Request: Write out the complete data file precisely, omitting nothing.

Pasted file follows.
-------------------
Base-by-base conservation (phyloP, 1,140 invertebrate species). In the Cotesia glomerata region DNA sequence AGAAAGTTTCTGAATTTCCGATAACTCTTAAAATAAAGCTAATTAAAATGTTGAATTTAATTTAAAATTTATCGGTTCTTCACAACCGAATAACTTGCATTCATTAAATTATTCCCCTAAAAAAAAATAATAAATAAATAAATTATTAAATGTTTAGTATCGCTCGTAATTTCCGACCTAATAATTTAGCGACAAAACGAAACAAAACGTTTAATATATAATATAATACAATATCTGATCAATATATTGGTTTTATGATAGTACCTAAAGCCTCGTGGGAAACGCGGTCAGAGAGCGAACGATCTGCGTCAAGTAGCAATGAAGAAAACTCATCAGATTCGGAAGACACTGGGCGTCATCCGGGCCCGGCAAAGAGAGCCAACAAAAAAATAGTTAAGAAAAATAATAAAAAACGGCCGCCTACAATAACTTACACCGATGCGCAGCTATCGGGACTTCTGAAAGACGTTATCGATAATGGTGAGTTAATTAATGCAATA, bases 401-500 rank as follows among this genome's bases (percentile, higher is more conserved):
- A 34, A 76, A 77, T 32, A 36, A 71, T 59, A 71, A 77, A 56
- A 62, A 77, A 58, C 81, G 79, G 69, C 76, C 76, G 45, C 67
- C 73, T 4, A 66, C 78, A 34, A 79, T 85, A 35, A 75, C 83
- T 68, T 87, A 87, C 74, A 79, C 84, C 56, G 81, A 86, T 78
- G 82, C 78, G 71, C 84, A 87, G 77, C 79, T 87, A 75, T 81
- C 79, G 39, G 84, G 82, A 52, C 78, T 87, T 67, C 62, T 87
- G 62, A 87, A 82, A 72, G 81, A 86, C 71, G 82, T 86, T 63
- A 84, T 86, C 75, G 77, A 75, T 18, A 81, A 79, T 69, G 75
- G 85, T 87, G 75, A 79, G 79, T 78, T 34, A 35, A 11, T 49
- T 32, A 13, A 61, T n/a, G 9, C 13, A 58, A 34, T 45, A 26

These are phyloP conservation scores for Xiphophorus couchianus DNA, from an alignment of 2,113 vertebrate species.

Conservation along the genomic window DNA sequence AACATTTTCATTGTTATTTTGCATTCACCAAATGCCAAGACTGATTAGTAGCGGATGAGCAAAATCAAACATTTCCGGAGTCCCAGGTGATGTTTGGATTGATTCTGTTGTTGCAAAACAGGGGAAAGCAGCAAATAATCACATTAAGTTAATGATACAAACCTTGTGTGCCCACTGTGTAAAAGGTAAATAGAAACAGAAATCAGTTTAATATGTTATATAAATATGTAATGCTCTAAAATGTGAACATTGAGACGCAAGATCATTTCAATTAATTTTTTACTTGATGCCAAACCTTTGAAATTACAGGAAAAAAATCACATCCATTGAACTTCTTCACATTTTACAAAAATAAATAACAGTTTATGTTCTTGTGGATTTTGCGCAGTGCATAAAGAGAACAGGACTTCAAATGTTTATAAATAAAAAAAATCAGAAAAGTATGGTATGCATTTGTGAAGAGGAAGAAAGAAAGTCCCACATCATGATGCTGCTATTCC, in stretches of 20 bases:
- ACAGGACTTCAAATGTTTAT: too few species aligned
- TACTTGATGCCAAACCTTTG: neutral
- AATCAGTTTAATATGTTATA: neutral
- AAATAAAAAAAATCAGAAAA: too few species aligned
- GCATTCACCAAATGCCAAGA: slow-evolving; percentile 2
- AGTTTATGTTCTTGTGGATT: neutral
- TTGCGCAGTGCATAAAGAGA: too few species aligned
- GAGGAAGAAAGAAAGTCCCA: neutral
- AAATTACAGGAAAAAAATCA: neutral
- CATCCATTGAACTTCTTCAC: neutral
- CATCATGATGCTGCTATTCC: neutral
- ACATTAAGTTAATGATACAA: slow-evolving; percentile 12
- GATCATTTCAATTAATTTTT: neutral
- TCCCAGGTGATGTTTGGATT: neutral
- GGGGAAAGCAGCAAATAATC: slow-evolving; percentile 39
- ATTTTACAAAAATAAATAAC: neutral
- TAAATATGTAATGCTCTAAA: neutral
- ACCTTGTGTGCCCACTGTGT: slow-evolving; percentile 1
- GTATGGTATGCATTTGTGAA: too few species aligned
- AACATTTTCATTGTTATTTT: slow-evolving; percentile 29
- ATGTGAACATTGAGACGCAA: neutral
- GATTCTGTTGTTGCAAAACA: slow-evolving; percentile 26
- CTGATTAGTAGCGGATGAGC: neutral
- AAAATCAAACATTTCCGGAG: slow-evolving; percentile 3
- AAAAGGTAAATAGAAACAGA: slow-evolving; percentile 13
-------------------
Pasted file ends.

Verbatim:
Base-by-base conservation (phyloP, 1,140 invertebrate species). In the Cotesia glomerata region DNA sequence AGAAAGTTTCTGAATTTCCGATAACTCTTAAAATAAAGCTAATTAAAATGTTGAATTTAATTTAAAATTTATCGGTTCTTCACAACCGAATAACTTGCATTCATTAAATTATTCCCCTAAAAAAAAATAATAAATAAATAAATTATTAAATGTTTAGTATCGCTCGTAATTTCCGACCTAATAATTTAGCGACAAAACGAAACAAAACGTTTAATATATAATATAATACAATATCTGATCAATATATTGGTTTTATGATAGTACCTAAAGCCTCGTGGGAAACGCGGTCAGAGAGCGAACGATCTGCGTCAAGTAGCAATGAAGAAAACTCATCAGATTCGGAAGACACTGGGCGTCATCCGGGCCCGGCAAAGAGAGCCAACAAAAAAATAGTTAAGAAAAATAATAAAAAACGGCCGCCTACAATAACTTACACCGATGCGCAGCTATCGGGACTTCTGAAAGACGTTATCGATAATGGTGAGTTAATTAATGCAATA, bases 401-500 rank as follows among this genome's bases (percentile, higher is more conserved):
- A 34, A 76, A 77, T 32, A 36, A 71, T 59, A 71, A 77, A 56
- A 62, A 77, A 58, C 81, G 79, G 69, C 76, C 76, G 45, C 67
- C 73, T 4, A 66, C 78, A 34, A 79, T 85, A 35, A 75, C 83
- T 68, T 87, A 87, C 74, A 79, C 84, C 56, G 81, A 86, T 78
- G 82, C 78, G 71, C 84, A 87, G 77, C 79, T 87, A 75, T 81
- C 79, G 39, G 84, G 82, A 52, C 78, T 87, T 67, C 62, T 87
- G 62, A 87, A 82, A 72, G 81, A 86, C 71, G 82, T 86, T 63
- A 84, T 86, C 75, G 77, A 75, T 18, A 81, A 79, T 69, G 75
- G 85, T 87, G 75, A 79, G 79, T 78, T 34, A 35, A 11, T 49
- T 32, A 13, A 61, T n/a, G 9, C 13, A 58, A 34, T 45, A 26

These are phyloP conservation scores for Xiphophorus couchianus DNA, from an alignment of 2,113 vertebrate species.

Conservation along the genomic window DNA sequence AACATTTTCATTGTTATTTTGCATTCACCAAATGCCAAGACTGATTAGTAGCGGATGAGCAAAATCAAACATTTCCGGAGTCCCAGGTGATGTTTGGATTGATTCTGTTGTTGCAAAACAGGGGAAAGCAGCAAATAATCACATTAAGTTAATGATACAAACCTTGTGTGCCCACTGTGTAAAAGGTAAATAGAAACAGAAATCAGTTTAATATGTTATATAAATATGTAATGCTCTAAAATGTGAACATTGAGACGCAAGATCATTTCAATTAATTTTTTACTTGATGCCAAACCTTTGAAATTACAGGAAAAAAATCACATCCATTGAACTTCTTCACATTTTACAAAAATAAATAACAGTTTATGTTCTTGTGGATTTTGCGCAGTGCATAAAGAGAACAGGACTTCAAATGTTTATAAATAAAAAAAATCAGAAAAGTATGGTATGCATTTGTGAAGAGGAAGAAAGAAAGTCCCACATCATGATGCTGCTATTCC, in stretches of 20 bases:
- ACAGGACTTCAAATGTTTAT: too few species aligned
- TACTTGATGCCAAACCTTTG: neutral
- AATCAGTTTAATATGTTATA: neutral
- AAATAAAAAAAATCAGAAAA: too few species aligned
- GCATTCACCAAATGCCAAGA: slow-evolving; percentile 2
- AGTTTATGTTCTTGTGGATT: neutral
- TTGCGCAGTGCATAAAGAGA: too few species aligned
- GAGGAAGAAAGAAAGTCCCA: neutral
- AAATTACAGGAAAAAAATCA: neutral
- CATCCATTGAACTTCTTCAC: neutral
- CATCATGATGCTGCTATTCC: neutral
- ACATTAAGTTAATGATACAA: slow-evolving; percentile 12
- GATCATTTCAATTAATTTTT: neutral
- TCCCAGGTGATGTTTGGATT: neutral
- GGGGAAAGCAGCAAATAATC: slow-evolving; percentile 39
- ATTTTACAAAAATAAATAAC: neutral
- TAAATATGTAATGCTCTAAA: neutral
- ACCTTGTGTGCCCACTGTGT: slow-evolving; percentile 1
- GTATGGTATGCATTTGTGAA: too few species aligned
- AACATTTTCATTGTTATTTT: slow-evolving; percentile 29
- ATGTGAACATTGAGACGCAA: neutral
- GATTCTGTTGTTGCAAAACA: slow-evolving; percentile 26
- CTGATTAGTAGCGGATGAGC: neutral
- AAAATCAAACATTTCCGGAG: slow-evolving; percentile 3
- AAAAGGTAAATAGAAACAGA: slow-evolving; percentile 13